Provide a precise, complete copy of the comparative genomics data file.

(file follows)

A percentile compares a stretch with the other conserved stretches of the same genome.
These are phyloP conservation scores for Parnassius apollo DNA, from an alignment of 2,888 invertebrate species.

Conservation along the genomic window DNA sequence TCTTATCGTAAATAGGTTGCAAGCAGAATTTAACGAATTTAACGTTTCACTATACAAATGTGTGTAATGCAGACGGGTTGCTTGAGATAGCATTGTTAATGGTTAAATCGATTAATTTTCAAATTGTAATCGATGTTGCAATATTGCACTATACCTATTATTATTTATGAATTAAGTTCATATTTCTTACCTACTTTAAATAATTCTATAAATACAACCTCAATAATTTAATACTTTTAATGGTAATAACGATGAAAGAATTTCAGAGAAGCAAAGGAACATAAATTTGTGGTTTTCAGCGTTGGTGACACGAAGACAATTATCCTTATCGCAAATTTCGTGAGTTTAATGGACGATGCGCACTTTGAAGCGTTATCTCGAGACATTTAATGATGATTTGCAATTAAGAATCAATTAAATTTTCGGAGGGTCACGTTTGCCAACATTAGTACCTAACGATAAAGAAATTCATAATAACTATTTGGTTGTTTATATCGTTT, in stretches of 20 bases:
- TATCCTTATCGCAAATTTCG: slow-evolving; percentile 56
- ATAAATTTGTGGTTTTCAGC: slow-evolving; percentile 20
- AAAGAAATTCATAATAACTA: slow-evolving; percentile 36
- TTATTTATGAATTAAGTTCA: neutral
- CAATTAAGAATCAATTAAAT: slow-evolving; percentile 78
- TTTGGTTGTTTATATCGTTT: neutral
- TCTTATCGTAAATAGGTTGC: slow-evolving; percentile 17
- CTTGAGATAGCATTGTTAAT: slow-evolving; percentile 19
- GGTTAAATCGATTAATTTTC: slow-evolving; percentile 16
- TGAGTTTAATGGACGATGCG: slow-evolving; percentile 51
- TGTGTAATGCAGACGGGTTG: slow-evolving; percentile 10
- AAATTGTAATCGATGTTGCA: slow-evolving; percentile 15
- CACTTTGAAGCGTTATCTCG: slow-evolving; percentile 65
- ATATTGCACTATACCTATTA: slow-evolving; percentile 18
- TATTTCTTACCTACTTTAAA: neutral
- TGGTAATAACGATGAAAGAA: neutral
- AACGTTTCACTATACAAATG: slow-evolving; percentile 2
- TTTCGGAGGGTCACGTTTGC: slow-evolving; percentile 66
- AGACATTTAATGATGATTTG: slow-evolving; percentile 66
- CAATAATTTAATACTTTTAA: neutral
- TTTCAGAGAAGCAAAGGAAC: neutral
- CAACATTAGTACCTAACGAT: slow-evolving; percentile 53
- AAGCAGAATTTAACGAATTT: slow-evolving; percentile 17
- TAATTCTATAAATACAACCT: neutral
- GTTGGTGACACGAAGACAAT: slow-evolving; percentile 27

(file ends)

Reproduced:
A percentile compares a stretch with the other conserved stretches of the same genome.
These are phyloP conservation scores for Parnassius apollo DNA, from an alignment of 2,888 invertebrate species.

Conservation along the genomic window DNA sequence TCTTATCGTAAATAGGTTGCAAGCAGAATTTAACGAATTTAACGTTTCACTATACAAATGTGTGTAATGCAGACGGGTTGCTTGAGATAGCATTGTTAATGGTTAAATCGATTAATTTTCAAATTGTAATCGATGTTGCAATATTGCACTATACCTATTATTATTTATGAATTAAGTTCATATTTCTTACCTACTTTAAATAATTCTATAAATACAACCTCAATAATTTAATACTTTTAATGGTAATAACGATGAAAGAATTTCAGAGAAGCAAAGGAACATAAATTTGTGGTTTTCAGCGTTGGTGACACGAAGACAATTATCCTTATCGCAAATTTCGTGAGTTTAATGGACGATGCGCACTTTGAAGCGTTATCTCGAGACATTTAATGATGATTTGCAATTAAGAATCAATTAAATTTTCGGAGGGTCACGTTTGCCAACATTAGTACCTAACGATAAAGAAATTCATAATAACTATTTGGTTGTTTATATCGTTT, in stretches of 20 bases:
- TATCCTTATCGCAAATTTCG: slow-evolving; percentile 56
- ATAAATTTGTGGTTTTCAGC: slow-evolving; percentile 20
- AAAGAAATTCATAATAACTA: slow-evolving; percentile 36
- TTATTTATGAATTAAGTTCA: neutral
- CAATTAAGAATCAATTAAAT: slow-evolving; percentile 78
- TTTGGTTGTTTATATCGTTT: neutral
- TCTTATCGTAAATAGGTTGC: slow-evolving; percentile 17
- CTTGAGATAGCATTGTTAAT: slow-evolving; percentile 19
- GGTTAAATCGATTAATTTTC: slow-evolving; percentile 16
- TGAGTTTAATGGACGATGCG: slow-evolving; percentile 51
- TGTGTAATGCAGACGGGTTG: slow-evolving; percentile 10
- AAATTGTAATCGATGTTGCA: slow-evolving; percentile 15
- CACTTTGAAGCGTTATCTCG: slow-evolving; percentile 65
- ATATTGCACTATACCTATTA: slow-evolving; percentile 18
- TATTTCTTACCTACTTTAAA: neutral
- TGGTAATAACGATGAAAGAA: neutral
- AACGTTTCACTATACAAATG: slow-evolving; percentile 2
- TTTCGGAGGGTCACGTTTGC: slow-evolving; percentile 66
- AGACATTTAATGATGATTTG: slow-evolving; percentile 66
- CAATAATTTAATACTTTTAA: neutral
- TTTCAGAGAAGCAAAGGAAC: neutral
- CAACATTAGTACCTAACGAT: slow-evolving; percentile 53
- AAGCAGAATTTAACGAATTT: slow-evolving; percentile 17
- TAATTCTATAAATACAACCT: neutral
- GTTGGTGACACGAAGACAAT: slow-evolving; percentile 27